Although not everyone is a diver who comes on an Arctic Kingdom Expeditions, the ice diving experience augments the ice experience. Ice diving through the pack ice was simply stunning. With almost 300′ (100m) visibility, we could see straight down to the bottom of the floating ice, at times almost 90′ deep. Going deep though isn’t required as we would spend most of the dive at 30′ while making our way between spires of glowing blue and white ice columns, ledges, caves and caverns. The myriad of shapes and rounded ice created a world unlike anything one can imagine. Here is one of my favourite pictures. I’ll be blogging more at a later date specifically on ice diving in the arctic so stay tuned!
Seaweed covered Inuit harpoon found on the sea floor 30' below the crack
8. Finding a 50 year old harpoon on the ocean floor while diving in a crack near shore
Moving away from the floe edge, and heading to a crack that originates from a point of land off of Bylot Island, we dove through a crack to film the bottom life of the Arctic sea floor. Sponges, starfish, sea anemone, sea urchins, jelly fish and more. At the end of a 30 min dive, I was just about to surface when I spotted what I though was a Narwhal tusk at first lying on the bottom. I pulled it out of the seaweed and headed back to the crack 30′ above my head and surfaced. Arctic Kingdom’s senior Inuit guide identified it as a harpoon from the 1960′s. As this is a common hunting area, it’s quite possible the hunter lost the harpoon testing the ice thickness at the very crack we were diving at. That’s what I love about diving and finding lost items – the past and present meld together.
Having glacier water tea.
9. Making a tea from glacier water at the base of 300′ (100m) waterfall
On the way back to Pond Inlet at the end of the floe edge season, the land temperatures have risen as well and the glaciers on Bylot island are beginning to melt. The rivers begin to flow and one such river ends at a 300′ (100m) stepped waterfall and empties into the inlet. We took our teapot and filled it from the pool at the base of the waterfall. The subsequent tea we had was probably one of the best I’ve had!
Arctic Kingdom members in the mouth of the icicle laden ice cave
10. Icicles found in a glacier ice cave
On the way to the floe edge, on the north side of Baffin Island is a glacier that calves in such a way that there is a permanent shallow ice cave at its base. The melt water freezes and has formed many icicles that make the ice cave appear to be toothed.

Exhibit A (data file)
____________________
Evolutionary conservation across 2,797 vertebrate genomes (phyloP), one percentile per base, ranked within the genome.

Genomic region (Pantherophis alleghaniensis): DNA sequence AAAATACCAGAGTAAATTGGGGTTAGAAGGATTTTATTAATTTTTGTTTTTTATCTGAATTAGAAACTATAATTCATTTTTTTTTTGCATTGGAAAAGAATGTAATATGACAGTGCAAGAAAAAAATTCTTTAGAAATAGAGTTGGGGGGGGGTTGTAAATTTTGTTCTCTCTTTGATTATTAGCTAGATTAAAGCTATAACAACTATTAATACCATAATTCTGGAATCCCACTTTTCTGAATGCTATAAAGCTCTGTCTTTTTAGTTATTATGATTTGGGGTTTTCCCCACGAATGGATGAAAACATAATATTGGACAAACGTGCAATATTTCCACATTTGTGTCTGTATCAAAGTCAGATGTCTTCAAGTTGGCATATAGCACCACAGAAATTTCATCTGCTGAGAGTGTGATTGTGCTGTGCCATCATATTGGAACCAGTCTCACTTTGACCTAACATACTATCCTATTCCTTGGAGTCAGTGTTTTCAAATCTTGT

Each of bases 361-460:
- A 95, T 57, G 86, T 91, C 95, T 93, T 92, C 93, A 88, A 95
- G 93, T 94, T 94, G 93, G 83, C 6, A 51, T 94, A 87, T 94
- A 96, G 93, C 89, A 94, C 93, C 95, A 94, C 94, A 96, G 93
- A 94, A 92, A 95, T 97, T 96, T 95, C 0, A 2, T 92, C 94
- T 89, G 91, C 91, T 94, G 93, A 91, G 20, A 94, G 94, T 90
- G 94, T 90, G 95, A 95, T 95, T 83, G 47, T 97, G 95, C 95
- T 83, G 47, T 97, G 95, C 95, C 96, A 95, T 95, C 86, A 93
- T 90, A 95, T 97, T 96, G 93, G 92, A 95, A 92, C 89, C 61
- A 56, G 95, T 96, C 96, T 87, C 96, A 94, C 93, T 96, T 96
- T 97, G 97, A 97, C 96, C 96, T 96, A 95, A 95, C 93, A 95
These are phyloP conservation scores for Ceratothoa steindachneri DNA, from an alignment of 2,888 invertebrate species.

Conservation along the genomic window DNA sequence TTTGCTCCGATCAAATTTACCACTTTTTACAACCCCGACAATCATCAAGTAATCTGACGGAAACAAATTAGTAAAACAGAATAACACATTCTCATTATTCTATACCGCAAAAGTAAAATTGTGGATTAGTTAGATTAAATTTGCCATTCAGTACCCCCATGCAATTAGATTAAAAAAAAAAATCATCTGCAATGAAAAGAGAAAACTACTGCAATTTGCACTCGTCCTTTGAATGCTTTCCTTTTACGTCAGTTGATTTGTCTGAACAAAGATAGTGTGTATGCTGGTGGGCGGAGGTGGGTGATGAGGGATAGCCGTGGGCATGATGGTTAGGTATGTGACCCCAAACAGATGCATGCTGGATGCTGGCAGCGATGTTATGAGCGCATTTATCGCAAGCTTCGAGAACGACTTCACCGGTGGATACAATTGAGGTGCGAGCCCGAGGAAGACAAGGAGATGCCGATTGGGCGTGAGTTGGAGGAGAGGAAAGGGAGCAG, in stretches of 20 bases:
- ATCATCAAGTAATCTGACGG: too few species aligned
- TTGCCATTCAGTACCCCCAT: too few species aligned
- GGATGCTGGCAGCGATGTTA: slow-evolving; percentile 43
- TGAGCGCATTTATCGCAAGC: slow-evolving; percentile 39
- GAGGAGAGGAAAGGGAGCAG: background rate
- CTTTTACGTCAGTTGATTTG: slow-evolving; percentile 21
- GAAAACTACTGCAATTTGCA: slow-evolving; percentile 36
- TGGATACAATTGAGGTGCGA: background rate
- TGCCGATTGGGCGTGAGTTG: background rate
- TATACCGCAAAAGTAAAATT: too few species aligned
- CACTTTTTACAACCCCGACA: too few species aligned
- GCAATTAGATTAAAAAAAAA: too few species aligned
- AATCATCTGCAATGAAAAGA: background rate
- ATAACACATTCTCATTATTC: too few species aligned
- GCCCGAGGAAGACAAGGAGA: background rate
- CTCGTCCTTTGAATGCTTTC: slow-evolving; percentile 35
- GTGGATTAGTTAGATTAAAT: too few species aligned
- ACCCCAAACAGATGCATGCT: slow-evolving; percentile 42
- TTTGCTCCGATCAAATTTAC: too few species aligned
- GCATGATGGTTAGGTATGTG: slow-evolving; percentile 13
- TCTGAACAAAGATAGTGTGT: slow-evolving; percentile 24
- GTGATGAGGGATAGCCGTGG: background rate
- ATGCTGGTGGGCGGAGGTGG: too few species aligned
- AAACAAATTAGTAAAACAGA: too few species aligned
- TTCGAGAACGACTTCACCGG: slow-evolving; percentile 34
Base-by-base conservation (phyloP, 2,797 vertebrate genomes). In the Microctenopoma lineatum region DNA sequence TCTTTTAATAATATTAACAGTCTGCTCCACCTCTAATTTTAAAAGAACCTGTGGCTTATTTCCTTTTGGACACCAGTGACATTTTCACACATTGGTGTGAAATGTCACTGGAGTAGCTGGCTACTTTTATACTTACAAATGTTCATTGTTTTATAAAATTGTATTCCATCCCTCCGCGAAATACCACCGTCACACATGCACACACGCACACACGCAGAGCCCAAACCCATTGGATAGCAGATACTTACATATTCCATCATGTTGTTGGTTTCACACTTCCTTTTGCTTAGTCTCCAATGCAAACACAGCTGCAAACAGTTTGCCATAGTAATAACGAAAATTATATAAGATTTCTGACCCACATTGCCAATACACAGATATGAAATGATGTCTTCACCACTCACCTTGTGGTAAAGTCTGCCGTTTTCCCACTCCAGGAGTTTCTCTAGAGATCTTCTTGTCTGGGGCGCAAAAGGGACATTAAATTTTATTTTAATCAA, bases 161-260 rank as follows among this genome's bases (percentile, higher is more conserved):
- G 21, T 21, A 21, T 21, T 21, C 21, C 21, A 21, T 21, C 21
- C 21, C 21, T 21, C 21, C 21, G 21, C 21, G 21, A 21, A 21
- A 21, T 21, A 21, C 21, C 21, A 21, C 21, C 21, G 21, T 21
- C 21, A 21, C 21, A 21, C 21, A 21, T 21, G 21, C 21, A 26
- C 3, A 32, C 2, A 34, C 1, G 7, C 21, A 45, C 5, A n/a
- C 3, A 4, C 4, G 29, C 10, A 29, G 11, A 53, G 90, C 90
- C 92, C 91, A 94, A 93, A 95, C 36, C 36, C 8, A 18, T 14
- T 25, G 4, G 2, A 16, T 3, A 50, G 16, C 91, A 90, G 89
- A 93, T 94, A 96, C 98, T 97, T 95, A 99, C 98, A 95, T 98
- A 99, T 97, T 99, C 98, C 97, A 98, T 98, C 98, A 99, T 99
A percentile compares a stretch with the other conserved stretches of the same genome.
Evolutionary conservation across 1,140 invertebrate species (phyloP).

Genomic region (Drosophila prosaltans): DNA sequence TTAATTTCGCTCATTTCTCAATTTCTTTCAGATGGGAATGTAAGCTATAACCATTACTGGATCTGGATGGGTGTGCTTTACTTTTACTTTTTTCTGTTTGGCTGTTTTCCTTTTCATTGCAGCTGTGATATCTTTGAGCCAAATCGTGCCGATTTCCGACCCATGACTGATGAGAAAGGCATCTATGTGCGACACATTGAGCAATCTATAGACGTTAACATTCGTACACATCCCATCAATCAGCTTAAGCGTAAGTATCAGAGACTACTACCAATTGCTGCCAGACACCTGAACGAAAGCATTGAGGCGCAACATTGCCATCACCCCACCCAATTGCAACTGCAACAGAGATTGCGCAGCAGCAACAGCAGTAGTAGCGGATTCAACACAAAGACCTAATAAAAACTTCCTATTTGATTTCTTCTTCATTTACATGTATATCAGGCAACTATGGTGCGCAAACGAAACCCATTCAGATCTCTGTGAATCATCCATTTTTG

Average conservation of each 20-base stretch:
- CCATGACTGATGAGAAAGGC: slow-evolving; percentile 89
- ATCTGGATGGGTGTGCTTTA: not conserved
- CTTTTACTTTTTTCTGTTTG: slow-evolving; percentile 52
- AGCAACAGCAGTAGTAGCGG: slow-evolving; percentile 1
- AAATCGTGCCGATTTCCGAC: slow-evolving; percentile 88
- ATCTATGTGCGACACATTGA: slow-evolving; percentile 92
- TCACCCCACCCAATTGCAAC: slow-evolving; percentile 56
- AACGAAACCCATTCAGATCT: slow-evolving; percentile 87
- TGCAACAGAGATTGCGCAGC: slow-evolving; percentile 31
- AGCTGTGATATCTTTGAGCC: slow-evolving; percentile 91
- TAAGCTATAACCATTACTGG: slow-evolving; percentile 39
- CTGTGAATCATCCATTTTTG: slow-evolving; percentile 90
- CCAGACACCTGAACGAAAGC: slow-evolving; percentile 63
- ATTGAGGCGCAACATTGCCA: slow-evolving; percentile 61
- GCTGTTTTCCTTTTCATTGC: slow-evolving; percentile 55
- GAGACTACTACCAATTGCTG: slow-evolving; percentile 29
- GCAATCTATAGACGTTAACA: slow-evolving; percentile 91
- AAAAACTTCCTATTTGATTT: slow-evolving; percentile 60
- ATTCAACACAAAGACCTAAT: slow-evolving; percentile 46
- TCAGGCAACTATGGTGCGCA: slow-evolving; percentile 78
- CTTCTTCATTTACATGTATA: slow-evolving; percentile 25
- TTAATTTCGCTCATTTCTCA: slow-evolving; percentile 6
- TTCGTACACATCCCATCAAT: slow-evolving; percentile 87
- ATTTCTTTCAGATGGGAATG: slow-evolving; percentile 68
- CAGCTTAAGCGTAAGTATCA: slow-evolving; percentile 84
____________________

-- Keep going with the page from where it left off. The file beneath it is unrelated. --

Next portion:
Jake - Senior Arctic Kingdom guide prepares caribou stew
11. Eating delicious country food with our Inuit guides – Caribou, Seal, Goose stews and Arctic Char
…and just one more… I couldn’t narrow it down to ten as being on the floe edge with our Inuit guides makes the experience a cultural one as well. Traditional food prepared by Arctic Kingdom’s guides are always a highlight of our culinary experience. Thanks guys!
More information on Arctic Kingdom floe expeditions can be found here:
June 26th, 2009 | By Thomas Lennartz | Filed in Uncategorized
A space science research station will go in Resolute Bay, thanks to $10 million that Eric Donovan, a space physicist from the University of Calgary, received last week from the Canadian Foundation for Innovation’s New Initiatives Fund.
His “Resolute Bay Incoherent Scatter Radar” will allow scientists like Donovan to study the area between the Earth’s atmosphere and space, sometimes referred to as the “edge of space.”
“This radar station will enable cutting-edge research for decades to come. It will push back the boundaries of human knowledge,” said Donovan in a news release from University of Calgary.
Donovan said the radar will help to improve satellite and aircraft communication, as well as navigation systems. The radar will also look at the impact of space weather on climate change.
When the radar station is completed in the fall of 2010, physicists will be able to operate it long-distance from Calgary, through satellite and internet connections.
Photographic and GPS equipment will also be put in Cambridge Bay, Taloyoak and Qikiqtarjuaq to complement the information from the radar.
via NunatsiaqOnline 2009-06-25: NEWS: New radar to study space- from Resolute Bay..
June 24th, 2009 | By Thomas Lennartz | Filed in Current Events, IN THE NEWS
An Arctic Kingdom Expedition to Greenland
After voting last November to expand their home-rule agreement with Denmark to include control of police and courts and to make Greenlandic the official language, Greenlanders celebrated their new self-rule status this past Sunday.
Greenland’s Prime Minister Kuupik Kleist said in a speech: “This morning we awoke with new hope in our heart.
“From today we are starting a new era in the history of our country, a new era full of hope and possibilities.”
He added that “other countries have obtained self-determination often through making a lot of sacrifices,” but Greenland has secured it “through dialogue, mutual comprehension and reciprocal respect” with Denmark.
The new status took effect as Greenland celebrated its national day, six months after 75 percent of voters approved a referendum demanding more power for the local government and control of the island’s vast natural resources — gas, gold, diamonds and oil.
via The Age: “Greenand celebrates era of self-rule”
June 18th, 2009 | By Thomas Lennartz | Filed in Global Warming
Now that the International Polar Year is drawing to a close, scientists and others from the more than sixty participating nations are beginning to process and publish their findings. Though there’s a lot of discouraging findings, including rising sea levels, shrinking ice caps, and increased carbon dioxide emissions from decaying organic matter exposed by melting permafrost, scientists are encouraged.
Photo by Andrew Woodward 2007
“The new evidence resulting from polar research will strengthen the scientific basis on which we build future actions,” said WMO Secretary-General Michel Jarraud at the launch of the State of Polar Research report in Geneva.
But there is a lot to be concerned about. Read the rest of this entry »